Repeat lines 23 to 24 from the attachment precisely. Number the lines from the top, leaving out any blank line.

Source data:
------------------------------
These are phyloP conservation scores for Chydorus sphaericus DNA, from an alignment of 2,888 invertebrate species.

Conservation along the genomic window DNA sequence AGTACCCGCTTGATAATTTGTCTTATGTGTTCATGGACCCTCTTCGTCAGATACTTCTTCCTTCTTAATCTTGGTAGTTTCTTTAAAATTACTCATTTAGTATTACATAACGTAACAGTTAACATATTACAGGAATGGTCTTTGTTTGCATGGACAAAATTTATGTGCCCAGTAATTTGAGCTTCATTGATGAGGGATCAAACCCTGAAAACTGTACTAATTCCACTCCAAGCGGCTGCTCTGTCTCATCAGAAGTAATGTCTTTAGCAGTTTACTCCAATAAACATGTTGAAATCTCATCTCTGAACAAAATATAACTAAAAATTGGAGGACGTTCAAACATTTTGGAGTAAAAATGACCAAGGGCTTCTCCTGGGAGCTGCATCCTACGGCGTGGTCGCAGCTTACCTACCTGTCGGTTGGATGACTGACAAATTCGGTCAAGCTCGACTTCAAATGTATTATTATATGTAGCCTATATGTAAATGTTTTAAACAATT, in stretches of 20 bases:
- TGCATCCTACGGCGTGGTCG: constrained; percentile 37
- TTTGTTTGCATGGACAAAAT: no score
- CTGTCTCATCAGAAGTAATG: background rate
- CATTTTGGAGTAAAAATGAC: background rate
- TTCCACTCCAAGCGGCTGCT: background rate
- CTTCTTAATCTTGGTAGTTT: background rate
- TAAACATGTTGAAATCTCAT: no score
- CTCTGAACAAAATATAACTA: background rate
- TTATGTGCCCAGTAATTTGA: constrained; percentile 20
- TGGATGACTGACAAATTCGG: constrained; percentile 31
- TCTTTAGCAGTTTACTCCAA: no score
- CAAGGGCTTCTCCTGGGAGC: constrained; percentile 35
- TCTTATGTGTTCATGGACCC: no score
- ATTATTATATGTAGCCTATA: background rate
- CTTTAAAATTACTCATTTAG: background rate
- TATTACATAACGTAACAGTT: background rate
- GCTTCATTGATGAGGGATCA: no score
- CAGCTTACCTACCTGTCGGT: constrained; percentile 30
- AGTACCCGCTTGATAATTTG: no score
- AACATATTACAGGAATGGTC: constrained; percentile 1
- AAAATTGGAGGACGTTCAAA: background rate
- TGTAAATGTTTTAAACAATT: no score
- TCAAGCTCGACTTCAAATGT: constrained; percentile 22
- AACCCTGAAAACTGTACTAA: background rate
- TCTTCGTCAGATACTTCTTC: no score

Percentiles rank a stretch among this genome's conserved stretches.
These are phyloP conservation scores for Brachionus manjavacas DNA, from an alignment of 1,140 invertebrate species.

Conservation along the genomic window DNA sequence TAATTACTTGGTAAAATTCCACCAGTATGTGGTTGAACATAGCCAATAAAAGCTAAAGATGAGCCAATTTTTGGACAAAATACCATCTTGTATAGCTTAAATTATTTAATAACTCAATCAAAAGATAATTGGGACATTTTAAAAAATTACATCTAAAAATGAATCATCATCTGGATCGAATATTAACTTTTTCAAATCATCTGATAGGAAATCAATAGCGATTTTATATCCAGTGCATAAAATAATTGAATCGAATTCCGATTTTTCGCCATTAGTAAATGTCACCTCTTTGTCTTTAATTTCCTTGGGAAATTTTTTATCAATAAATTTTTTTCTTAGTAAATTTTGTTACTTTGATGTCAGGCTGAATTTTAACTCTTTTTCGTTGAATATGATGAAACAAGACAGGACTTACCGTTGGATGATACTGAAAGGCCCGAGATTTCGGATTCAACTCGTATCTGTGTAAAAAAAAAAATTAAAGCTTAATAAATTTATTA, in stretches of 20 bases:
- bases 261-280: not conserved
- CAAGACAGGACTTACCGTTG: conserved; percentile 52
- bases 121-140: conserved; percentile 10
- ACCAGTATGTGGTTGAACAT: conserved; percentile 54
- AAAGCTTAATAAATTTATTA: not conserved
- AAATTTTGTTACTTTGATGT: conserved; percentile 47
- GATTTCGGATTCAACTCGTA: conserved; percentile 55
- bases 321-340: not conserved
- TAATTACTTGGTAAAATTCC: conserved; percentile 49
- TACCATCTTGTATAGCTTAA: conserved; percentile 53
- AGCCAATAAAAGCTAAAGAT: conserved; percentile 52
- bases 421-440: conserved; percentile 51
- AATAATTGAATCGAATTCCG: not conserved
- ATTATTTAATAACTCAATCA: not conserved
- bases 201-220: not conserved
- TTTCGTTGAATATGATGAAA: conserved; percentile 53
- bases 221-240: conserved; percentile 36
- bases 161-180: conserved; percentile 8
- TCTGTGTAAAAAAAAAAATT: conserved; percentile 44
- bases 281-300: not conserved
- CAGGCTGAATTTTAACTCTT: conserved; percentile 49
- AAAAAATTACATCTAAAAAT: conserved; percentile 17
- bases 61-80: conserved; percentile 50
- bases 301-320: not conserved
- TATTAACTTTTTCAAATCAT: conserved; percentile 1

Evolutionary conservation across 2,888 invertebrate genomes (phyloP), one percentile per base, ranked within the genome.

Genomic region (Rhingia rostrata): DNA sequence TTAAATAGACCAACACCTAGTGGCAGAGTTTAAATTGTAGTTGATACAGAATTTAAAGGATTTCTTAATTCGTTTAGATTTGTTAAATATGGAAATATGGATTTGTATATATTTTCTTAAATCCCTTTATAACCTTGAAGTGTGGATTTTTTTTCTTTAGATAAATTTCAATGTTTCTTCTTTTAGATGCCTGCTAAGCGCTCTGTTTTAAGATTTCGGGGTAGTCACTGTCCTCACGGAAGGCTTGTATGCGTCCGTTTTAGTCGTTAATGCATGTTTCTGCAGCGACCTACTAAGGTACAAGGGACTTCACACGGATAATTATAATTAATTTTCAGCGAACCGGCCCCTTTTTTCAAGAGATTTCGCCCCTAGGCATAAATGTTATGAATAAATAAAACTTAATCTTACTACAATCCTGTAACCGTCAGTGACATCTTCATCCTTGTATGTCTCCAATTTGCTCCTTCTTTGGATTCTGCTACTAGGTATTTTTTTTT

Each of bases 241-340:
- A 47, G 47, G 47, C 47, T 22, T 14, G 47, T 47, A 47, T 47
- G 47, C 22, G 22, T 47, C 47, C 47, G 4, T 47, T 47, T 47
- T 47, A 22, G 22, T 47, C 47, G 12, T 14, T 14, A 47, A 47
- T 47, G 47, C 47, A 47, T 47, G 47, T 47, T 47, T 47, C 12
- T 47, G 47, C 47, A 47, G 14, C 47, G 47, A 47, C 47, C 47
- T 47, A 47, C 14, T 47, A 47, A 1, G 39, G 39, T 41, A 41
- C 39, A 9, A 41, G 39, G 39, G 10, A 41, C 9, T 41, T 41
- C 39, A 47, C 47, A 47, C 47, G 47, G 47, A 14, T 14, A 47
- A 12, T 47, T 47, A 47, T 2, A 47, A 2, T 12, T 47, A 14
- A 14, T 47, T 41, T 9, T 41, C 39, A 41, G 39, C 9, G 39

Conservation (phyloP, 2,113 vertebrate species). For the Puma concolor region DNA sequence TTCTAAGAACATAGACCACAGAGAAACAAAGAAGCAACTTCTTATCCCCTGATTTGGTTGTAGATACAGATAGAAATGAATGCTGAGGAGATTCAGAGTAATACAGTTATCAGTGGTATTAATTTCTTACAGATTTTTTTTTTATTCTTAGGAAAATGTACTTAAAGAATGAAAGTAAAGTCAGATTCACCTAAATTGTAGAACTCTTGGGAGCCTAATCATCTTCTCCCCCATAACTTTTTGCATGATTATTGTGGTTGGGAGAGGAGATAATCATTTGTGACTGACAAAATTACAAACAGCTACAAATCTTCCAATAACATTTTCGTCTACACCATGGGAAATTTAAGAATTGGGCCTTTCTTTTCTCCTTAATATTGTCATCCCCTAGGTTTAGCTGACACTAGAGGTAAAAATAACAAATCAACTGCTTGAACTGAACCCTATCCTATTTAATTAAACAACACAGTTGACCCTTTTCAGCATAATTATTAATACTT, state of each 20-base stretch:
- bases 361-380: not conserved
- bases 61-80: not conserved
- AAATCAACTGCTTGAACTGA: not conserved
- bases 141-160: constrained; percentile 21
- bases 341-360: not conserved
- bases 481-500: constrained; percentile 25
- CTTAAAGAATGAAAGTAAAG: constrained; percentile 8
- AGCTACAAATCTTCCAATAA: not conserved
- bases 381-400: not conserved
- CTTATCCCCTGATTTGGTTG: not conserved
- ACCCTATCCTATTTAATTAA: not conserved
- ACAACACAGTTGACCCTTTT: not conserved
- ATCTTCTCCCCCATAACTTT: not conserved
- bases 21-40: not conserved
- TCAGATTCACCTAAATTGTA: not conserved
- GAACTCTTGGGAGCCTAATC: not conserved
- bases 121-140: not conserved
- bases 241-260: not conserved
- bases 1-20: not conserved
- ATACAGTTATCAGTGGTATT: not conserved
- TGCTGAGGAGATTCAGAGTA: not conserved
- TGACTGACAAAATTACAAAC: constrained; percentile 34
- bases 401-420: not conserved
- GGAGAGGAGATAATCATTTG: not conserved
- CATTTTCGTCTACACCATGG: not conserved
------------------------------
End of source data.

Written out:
- AAAATTGGAGGACGTTCAAA: background rate
- TGTAAATGTTTTAAACAATT: no score